In most cases, when you apply for a credit card, you’re applying for an unsecured credit card. An unsecured credit card has a predetermined credit limit that you don’t have to secure with an asset or deposit, and your credit limit is determined by how credit-worthy your lender judges you to be.
But what happens if your lender deems you too risky for an unsecured credit card? Rejection can happen if you have a bad credit rating or no credit rating at all. It’s more common than it sounds, especially for newcomers to Canada, students, or Canadians dealing with divorce, bankruptcy, or a consumer proposal.
You may be a candidate for a secured credit card if your credit rating is low. Your credit rating is a number between 300 and 900. Most financial institutions require you to have a credit score of at least 600 to qualify for an unsecured credit card. Otherwise, a secured credit card is a good way to build up or establish your credit rating and get into your lender’s good graces.
Secured credit cards
Secured credit cards require a deposit to secure your loan. You pay a deposit to your lender, usually one or two times the amount of your credit limit, and the lender holds this deposit and extends you a credit card in return. While you’re using the credit card, your lender will keep the deposit, but they’ll pay you interest, and some lenders will even place your deposit in a GIC for you.
Who should use a secured credit card
As we mentioned above, secured credit cards are perfect for Canadians who haven’t yet established a credit history, such as newcomers to Canada and students. It can also be a good choice if you have a credit rating that’s below 600. You can still apply for a secured credit card if you’ve been discharged from bankruptcy.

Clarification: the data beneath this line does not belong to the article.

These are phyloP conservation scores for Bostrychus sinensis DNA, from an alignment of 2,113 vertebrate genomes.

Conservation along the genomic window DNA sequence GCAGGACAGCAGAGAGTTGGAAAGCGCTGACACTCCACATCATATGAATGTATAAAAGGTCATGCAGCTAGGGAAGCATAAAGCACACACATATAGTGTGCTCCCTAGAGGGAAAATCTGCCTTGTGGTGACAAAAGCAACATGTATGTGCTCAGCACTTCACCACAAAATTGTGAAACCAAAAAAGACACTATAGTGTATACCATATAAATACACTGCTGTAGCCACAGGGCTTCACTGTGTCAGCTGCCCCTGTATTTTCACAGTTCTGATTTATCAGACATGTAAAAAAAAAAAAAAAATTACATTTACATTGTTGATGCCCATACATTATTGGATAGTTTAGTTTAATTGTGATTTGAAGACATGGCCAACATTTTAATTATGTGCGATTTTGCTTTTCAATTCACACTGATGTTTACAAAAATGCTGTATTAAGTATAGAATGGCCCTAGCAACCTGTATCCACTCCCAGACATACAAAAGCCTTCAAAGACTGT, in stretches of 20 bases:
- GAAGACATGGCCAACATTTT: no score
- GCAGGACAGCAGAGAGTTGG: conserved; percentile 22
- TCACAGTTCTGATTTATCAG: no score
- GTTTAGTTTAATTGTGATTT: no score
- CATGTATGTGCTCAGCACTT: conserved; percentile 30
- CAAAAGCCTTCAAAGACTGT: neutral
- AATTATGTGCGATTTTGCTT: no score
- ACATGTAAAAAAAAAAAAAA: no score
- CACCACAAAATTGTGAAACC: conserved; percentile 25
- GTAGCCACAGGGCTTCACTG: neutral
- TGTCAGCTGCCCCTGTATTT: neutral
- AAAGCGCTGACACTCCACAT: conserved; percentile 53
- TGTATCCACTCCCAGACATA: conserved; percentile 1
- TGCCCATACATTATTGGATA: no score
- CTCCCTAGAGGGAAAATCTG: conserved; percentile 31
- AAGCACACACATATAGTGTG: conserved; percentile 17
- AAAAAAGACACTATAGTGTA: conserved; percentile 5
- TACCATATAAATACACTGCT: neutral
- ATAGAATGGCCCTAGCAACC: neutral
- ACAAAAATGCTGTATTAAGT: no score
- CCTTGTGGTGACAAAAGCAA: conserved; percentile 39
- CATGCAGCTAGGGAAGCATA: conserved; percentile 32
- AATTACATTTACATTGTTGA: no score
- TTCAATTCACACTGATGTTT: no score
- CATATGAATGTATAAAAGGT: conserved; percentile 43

Applying for a secured credit card
When you apply for a secured credit card, you’ll have to pay a setup fee, usually a percentage of your credit limit. For example, if you apply for a secured credit card with a credit limit of $2,000 and the setup fee is 3%, you’ll have to pay $60. You’ll also need enough cash on hand to pay the deposit, which is usually one to two times the amount of the credit limit. In the example above, you’d need $2,000 to $4,000 on hand to give to your lender after approval, for a total of up to $4,060.
Unlike unsecured credit cards (from which there are dozens to choose), the secured credit card market is limited. Many financial institutions offer secured cards, including Capital One Canada, Peoples Trust, and Home Trust.
Using a secured credit card
Once you’ve been approved for your secured credit card and paid your deposit and setup fee, you can start using your secured credit card to build or rebuild your credit rating. You can use a secured credit card exactly as you would an unsecured credit card. Some secured credit cards have higher interest rates than unsecured credit cards so you should pay off your balance in full at the end of every month.
Life after a secured credit card
A secured credit card is a stepping stone for Canadians with no credit rating or a bad credit rating. If you’ve been approved for a secured credit card, now is your chance to prove to your lender that you’re capable of using credit responsibly. You should pay off your credit card every month, if possible, and if you can’t, you should keep the balance to less than 35% of your credit limit.
If you do this, eventually you’ll qualify for an unsecured credit card. You’ll get your deposit back (plus interest), and you’ll enjoy the benefits of an unsecured credit card, including signup bonuses and rewards points. It usually takes between 12 and 18 months to qualify for an unsecured credit card. How soon you qualify will depend on your credit rating, your repayment history and how comfortable your lender is with your personal finances.
Flickr: Ciaran McGuiggan